Between The Lines Of Bali Bomber’s Remorse – Analysis
As Hisyam Alizein, alias Umar Patek and a cadre of the Southeast Asian terror network Jemaah Islamiah (JI), rose to speak during his trial in the West Jakarta district court on March 7, few would have expected the 45-year old hardcore terrorist to apologize to the victims of the 2002 Bali bombings that claimed the lives of 202 people.
The JI had indeed surprised many by its rise and ability to organize repeated high profile symbolic attacks in the early 2000s. Patek, being one of last remnants of the outfit offered a surprise yet again – this time confirming the rapid decline of the outfit since the Indonesian authorities executed the Bali bombers in 2008 – both in terms of its existence and ideology. Nothing else could have been a more convincing statement on the decline of Islamist terror in the archipelagic nation, with larger implications on the entire Southeast Asia.
“I ask for forgiveness from all the victims and their families. Those who lost their lives and those who experienced material losses, Indonesians as well as foreign nationals”, Patel told in his statement. He downplayed his involvement in the incident, narrating how his role in the attack was minor. “I was very sad and regret the (Bali) incident happened, because I was against it from the start. I never agreed with their methods. I totally had no idea about the target of the bombing,” he added.
His statement indeed contradicts all that is known about him and executed JI senior leaders like Imam Samudra, Mukhlas and Amrozi who took active part in the bombings. His emotions now betray the conviction of the leaders in the justness of their perpetrated act – a necessary ingredient in all acts of terrorism.
For the judges and the world outside the court, believing Patek would be difficult. Knowledge about his role in the bombings is derived from extensive interrogation of the JI cadres, including those who were given death sentences. Unlike Patek, many of them had spoken openly and candidly about the way they went about carrying out the attack. They described in detail the role played by each of the actors, including Umar Patek.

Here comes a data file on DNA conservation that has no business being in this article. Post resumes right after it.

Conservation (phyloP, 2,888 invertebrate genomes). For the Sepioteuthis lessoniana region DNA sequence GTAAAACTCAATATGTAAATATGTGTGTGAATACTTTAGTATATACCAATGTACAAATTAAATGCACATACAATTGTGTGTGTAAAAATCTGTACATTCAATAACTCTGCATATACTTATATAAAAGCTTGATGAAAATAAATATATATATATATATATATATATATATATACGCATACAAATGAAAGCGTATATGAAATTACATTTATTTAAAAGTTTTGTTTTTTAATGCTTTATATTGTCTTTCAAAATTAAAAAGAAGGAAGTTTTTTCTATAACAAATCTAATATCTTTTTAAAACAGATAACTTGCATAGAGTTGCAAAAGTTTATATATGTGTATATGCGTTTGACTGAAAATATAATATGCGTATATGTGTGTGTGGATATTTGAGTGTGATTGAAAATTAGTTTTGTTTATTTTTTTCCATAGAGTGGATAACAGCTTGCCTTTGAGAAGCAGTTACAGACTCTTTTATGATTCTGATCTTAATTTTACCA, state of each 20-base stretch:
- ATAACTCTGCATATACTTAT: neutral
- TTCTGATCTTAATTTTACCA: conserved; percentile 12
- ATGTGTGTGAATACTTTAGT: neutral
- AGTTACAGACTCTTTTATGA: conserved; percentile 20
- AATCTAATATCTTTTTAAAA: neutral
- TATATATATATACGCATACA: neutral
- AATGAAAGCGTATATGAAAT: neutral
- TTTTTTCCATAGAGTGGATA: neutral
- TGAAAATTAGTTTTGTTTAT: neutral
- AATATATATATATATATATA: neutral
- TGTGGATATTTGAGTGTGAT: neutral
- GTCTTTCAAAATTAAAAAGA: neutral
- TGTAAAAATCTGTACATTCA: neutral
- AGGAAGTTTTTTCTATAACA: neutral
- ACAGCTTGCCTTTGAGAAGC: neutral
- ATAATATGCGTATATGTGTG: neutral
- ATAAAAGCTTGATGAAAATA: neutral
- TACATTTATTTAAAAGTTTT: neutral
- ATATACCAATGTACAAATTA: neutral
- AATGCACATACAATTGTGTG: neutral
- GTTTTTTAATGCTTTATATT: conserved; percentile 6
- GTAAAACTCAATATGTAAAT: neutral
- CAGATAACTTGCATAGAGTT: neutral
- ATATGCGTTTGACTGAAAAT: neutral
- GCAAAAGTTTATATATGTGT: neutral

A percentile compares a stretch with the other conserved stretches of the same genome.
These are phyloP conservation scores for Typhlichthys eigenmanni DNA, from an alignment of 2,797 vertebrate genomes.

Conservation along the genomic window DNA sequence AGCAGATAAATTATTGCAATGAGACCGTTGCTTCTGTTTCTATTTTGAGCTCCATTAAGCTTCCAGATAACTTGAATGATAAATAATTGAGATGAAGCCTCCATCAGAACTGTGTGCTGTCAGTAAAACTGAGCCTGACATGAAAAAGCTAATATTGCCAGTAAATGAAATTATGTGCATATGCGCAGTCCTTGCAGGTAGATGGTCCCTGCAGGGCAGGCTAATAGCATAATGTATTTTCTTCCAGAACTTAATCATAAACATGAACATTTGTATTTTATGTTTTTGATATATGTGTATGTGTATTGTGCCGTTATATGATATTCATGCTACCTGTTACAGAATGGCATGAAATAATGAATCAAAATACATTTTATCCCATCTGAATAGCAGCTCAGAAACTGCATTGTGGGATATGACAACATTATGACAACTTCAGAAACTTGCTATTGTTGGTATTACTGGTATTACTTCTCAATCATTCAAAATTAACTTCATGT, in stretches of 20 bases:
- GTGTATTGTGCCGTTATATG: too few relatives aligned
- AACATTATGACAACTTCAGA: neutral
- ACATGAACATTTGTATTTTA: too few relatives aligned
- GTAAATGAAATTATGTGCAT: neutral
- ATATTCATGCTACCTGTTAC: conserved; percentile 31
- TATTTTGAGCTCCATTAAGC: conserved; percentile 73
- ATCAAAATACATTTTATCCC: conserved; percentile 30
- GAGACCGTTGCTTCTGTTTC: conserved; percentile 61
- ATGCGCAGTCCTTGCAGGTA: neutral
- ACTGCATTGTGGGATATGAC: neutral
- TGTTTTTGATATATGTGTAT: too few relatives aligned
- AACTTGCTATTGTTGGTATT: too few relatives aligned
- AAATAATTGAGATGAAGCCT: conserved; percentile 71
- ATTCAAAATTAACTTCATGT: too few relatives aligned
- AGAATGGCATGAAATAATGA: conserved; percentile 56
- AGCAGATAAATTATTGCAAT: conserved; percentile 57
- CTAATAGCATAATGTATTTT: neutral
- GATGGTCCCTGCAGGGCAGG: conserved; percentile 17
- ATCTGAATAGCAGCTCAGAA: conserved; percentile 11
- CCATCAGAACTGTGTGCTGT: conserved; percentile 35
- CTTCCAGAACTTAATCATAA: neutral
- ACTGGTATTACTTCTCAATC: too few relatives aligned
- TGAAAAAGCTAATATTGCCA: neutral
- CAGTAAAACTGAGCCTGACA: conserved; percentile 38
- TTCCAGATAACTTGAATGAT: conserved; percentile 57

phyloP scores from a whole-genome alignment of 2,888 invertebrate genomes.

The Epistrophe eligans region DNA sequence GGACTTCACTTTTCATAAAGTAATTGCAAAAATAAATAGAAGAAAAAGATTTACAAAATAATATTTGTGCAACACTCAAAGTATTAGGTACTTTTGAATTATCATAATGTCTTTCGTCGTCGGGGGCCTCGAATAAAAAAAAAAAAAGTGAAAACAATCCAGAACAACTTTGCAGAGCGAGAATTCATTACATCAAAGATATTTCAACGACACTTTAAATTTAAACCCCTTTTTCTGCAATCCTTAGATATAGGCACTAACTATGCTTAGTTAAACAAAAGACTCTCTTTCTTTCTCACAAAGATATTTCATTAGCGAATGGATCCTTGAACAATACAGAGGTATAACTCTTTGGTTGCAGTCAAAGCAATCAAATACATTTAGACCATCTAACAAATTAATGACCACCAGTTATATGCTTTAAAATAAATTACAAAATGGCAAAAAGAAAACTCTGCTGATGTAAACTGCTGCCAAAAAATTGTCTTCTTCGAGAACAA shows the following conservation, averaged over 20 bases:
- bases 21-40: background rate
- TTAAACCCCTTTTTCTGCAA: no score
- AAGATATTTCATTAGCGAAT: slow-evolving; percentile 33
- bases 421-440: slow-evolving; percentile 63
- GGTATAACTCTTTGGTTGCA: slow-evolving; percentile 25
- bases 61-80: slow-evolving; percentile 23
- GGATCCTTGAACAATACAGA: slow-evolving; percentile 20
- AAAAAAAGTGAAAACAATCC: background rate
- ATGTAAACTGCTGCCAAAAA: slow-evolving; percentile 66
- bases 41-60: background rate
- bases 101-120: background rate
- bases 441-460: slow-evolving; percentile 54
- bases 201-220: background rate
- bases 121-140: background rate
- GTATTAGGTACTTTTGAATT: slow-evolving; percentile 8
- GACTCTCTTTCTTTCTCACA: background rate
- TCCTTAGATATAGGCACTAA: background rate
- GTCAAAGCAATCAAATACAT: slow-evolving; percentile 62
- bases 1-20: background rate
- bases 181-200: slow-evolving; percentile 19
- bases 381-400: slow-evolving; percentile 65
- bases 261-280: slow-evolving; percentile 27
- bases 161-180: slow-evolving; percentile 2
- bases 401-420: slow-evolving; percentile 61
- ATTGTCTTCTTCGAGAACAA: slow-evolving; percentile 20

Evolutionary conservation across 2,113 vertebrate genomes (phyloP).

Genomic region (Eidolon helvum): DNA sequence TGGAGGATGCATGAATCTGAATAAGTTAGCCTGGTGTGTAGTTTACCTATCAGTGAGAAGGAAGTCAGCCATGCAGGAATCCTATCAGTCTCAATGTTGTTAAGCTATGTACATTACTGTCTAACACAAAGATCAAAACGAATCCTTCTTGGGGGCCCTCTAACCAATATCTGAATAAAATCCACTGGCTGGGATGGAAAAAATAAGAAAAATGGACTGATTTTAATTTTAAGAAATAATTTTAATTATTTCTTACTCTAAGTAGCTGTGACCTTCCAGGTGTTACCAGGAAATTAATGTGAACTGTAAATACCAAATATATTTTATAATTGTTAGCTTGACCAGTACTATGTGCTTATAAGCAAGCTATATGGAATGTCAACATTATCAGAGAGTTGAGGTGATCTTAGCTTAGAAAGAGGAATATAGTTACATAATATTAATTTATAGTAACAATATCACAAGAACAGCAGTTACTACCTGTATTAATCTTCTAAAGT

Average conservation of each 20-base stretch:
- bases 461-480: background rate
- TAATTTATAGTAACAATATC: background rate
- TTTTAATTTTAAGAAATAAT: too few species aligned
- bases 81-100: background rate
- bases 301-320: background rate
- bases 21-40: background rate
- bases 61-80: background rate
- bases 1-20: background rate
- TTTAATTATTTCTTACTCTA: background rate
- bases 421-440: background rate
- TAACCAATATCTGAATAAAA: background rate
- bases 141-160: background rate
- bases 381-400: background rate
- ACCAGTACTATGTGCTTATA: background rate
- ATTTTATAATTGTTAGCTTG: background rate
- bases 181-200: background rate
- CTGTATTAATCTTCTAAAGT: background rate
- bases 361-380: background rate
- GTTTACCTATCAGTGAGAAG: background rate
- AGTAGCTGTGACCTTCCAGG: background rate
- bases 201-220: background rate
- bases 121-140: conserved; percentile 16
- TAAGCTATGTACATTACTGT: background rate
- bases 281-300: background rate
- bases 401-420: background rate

It is beyond doubt that each one of them was perfectly aware of their own contribution to the bombings. JI worked as a close knit organization and it is impossible to believe that the senior leaders including Patek were not in know about the things they were doing. Moreover, Patek’s role as a link between JI and al-Qaeda until his arrest in 2011 in Abottabad, when al-Qaeda chief Osama bin Laden was in hiding in the Pakistani city, was in perfect order of a loyal and committed cadre of the outfit rather than one who resented being a part of an operation that killed so many people.
So why is Umar Patek lying? One, Umar Patek realizes that the acceptance of his known levels of involvement would either mean a death sentence for him, just like the other JI cadres involved, or even deportation to a country like the United States, which has a US$ 1 million bounty on him, or Australia, which lost 88 of its citizens in the 2002 bombings. Patek wants to avoid both. Secondly, he probably realizes that there is no point going down as a martyr for a terrorist organization that has lost much of its sheen over the years. JI is almost dead in Indonesia and has been replaced by the Jemaah Ansharut Tauhid (JAT). The chief of Indonesia’s National Counter-Terrorism Agency described the JAT as the “new camouflage of JI”.
More significantly, Umar Patek’s remorse could provide leeway to the Indonesian authorities, who were not keen on his deportation from Pakistan to begin with. The 2002 bombing is almost a decade old and putting Patek in front of a firing squad may not be easy for the authorities. While the other bombers were executed in 2008 without much public angst, death to Patek may stoke anti-American feelings in Indonesia, create a backlash, and also act as a force multiplier for the fortunes of the JI or any other similar organization.
Umar Patek’s remorse may not sound the death knell for Islamist terrorism in Indonesia, which has manifested itself in recent times into newer forms. Last year suicide attacks were carried out inside a mosque (April 15) and outside a church (September 25), terrorists planned to carry out attacks on Singaporeans leaving the nation’s high commission building in Jakarta, and terrorists have also been involved in several failed missions to loot banks with an intention of financing their activities. Containment would require sustained efforts both internally as well as at the regional level. However, it is without doubt that Patek’s remorse and apology will be a restraining factor for individuals inclined to use terror to articulate dissent.
This article appeared at Asia Times and is reprinted with permission.